Another perfect episode by Green, Burgess, and Patterson, co-written by Chase. Carmela throws Tony out of the house after discovering yet another of his affairs, setting the stage for a series of increasingly raw confrontations between the couple that draw on everything from The Honeymooners to Who’s Afraid of Virginia Woolf? It may be the ultimate showcase for James Gandolfini and Edie Falco’s combustible chemistry. And the subplots are strong, too, particular Christopher getting out of rehab, Tony’s escalating tensions with Big Carmine’s New York family, and Tony’s attempt to get the deposit back on the second home he was trying to buy for Carmela, a matter that’s ultimately decided by Dean Martin.
Written by one of the writing staff’s MVPs (and future Boardwalk Empire creator) Terence Winter, and directed by future cast member Steve Buscemi, this is one of the most visually arresting episodes of The Sopranos as well as the funniest and saddest. It’s remembered as the one where Chris and Paulie are hunting in the snowy woods for a Russian gangster they’d tried and failed to kill in order to cover up their own incompetence, but there’s a lot of marvelous housekeeping stuff woven around that, all dealing with Tony’s tendency to shrug off his obligations as a mob boss, husband, father, and boyfriend, and run away before anyone can call him to account. Like other episodes in season three — in particular “Proshai, Livushka,” the one where Livia dies, and “Amour Fou,” the end of Tony and Gloria’s relationship — “Pine Barrens” also intimates that supernatural forces might be afoot in Sopranos-land. But it always stays on the right side of plausible deniability, leaving it up to the viewer to make the case for or against a world beyond the rational.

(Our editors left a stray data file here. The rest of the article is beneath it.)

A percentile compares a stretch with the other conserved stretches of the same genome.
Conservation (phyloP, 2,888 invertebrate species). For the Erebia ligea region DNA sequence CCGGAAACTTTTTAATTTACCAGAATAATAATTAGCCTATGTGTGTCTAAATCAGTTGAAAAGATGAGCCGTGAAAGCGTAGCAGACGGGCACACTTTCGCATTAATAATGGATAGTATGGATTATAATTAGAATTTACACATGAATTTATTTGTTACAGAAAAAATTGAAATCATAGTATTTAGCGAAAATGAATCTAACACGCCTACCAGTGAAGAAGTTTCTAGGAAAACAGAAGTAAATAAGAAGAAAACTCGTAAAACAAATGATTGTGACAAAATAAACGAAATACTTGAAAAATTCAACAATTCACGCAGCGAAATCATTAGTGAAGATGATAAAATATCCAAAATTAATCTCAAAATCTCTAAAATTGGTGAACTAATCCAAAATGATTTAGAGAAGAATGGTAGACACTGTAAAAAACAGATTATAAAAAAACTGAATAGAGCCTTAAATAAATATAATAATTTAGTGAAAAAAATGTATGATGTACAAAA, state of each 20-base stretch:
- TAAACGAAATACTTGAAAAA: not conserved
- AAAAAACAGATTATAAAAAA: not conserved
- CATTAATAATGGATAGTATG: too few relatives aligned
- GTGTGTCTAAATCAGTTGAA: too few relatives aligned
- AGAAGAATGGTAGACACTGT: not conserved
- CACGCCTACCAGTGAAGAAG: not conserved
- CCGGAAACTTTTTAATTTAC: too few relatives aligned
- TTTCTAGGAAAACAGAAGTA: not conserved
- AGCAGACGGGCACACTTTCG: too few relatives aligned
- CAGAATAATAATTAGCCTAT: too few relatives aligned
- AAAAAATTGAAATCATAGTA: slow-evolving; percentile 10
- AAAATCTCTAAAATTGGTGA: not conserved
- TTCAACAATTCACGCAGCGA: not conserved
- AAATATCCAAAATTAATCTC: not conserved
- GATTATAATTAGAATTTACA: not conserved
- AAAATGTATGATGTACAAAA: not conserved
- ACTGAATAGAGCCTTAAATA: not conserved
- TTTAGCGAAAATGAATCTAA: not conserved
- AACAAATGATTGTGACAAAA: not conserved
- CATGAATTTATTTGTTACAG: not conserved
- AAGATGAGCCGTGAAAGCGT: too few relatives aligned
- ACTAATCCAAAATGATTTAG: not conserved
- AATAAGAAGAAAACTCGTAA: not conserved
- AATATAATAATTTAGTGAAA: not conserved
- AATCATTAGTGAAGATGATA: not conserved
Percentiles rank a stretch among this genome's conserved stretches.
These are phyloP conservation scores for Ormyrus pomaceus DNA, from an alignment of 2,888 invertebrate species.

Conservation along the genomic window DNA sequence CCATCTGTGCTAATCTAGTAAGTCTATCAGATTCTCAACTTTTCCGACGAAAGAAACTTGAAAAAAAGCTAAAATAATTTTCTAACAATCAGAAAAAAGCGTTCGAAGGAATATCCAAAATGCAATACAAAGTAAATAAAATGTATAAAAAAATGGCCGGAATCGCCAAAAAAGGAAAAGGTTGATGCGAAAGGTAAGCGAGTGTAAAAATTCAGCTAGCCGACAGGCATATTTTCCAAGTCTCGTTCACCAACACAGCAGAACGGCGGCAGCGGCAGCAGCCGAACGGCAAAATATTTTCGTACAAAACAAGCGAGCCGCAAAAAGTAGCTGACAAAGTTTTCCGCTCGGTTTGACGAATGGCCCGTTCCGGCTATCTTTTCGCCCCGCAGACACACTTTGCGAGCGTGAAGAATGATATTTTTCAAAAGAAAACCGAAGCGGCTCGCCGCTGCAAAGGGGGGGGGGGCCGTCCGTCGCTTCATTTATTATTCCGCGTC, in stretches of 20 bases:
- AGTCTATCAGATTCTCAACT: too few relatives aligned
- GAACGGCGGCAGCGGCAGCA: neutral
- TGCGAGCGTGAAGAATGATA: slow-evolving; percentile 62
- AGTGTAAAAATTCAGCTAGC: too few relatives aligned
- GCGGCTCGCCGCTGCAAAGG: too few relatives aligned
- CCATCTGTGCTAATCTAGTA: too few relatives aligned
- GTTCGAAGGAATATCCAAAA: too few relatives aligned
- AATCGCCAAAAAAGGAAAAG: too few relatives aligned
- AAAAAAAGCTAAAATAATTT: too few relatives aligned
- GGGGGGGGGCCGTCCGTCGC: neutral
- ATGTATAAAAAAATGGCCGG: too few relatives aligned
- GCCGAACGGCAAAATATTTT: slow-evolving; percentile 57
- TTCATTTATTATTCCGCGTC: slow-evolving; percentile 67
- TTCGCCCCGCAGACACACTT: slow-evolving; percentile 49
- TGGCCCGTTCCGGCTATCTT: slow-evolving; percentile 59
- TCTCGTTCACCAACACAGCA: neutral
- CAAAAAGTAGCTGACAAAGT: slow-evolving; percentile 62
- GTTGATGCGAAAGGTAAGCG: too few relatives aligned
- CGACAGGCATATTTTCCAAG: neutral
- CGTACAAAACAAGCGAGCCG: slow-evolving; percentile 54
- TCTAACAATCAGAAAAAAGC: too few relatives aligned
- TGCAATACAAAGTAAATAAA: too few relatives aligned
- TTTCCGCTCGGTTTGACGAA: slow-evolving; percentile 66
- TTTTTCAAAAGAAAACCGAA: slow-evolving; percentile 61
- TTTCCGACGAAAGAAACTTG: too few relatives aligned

Written by Chase and James Manos, Jr., and directed by Allen Coulter, this was a medium-altering episode of television. It showed its main character literally dirtying his hands through murder — up till then, Tony had been more of a de-escalator, and somebody who subcontracted the nasty stuff — while touring colleges with his daughter, Meadow. The deft juggling of vendetta and father-daughter slapstick would’ve made the episode stand out regardless, but what makes it an all-time classic is the way it balances the Tony-Meadow story with another two-hander, where Carmela spends a flirtatious but ultimately chaste night with the local priest, Father Phil, and ultimately consummates with him spiritually, through an impromptu confession of her complicity in her husband’s evil. The nerviest creative decision was concentrating on these four main characters and sidelining everyone else, including Chris, who literally phones in his role. It was like a moment in an ensemble play where the stage goes dark and two sets of couples take turns stepping into the spotlight.
The greatest of all Sopranos episodes as well as one of the hardest to watch, this is a level up from its inspiration, “College” (the similar titles cop to the connection). The A-plot is about Tony failing to nurture and protect a naive stripper named Tracee, who’s having an affair with the volatile gangster Ralph, a coked-out bully who ultimately murders her after finding out that she’s pregnant with his child. This horrifying story is juxtaposed with Meadow and her boyfriend Noah breaking up after Meadow’s roommate Caitlin comes between them—not sexually, but by making emotional demands that neither of them are willing or able to meet, and requiring a level of sensitivity to suffering that’s anathema to each of them. Both plotlines are about callousness and dehumanization, illustrating the sickening but very human tendency to decide that other people’s problems have nothing to do with you, then rationalize away the tragic result as a random cosmic dice roll. (In therapy later, Tony decries Tracee’s murder in vague, dissociated terms, changing her gender and calling it a “workplace accident.”) “University” is also an episode that indicts the misogynistic structure of the larger world as well as the insular tribe that is the Mob: Caitlin and Tracee’s stories are mirrors, though the level of physical degradation varies because one young woman is upper-middle class and the other dirt poor. Meadow serves as a rhetorical bridge between all the different moral and philosophical aspects of Terence Winter and Salvatore J. Stabile’s screenplay, variously reminding us of Tracee, Caitlin, Carmela, and Tony. The Kinks song “Living on a Thin Line” comments on the action, appearing three times on the soundtrack and establishing a link between the decay of the Mafia, England, Rome (via Ralphie’s Gladiator fixation), America, and patriarchy itself. The unifying image is the garbage-strewn sewer pipe behind the Bada Bing, reminding us this is a show about waste and wasted potential, and the roles that ideology, greed, and cruelty play in replicating it from one generation and one era to the next.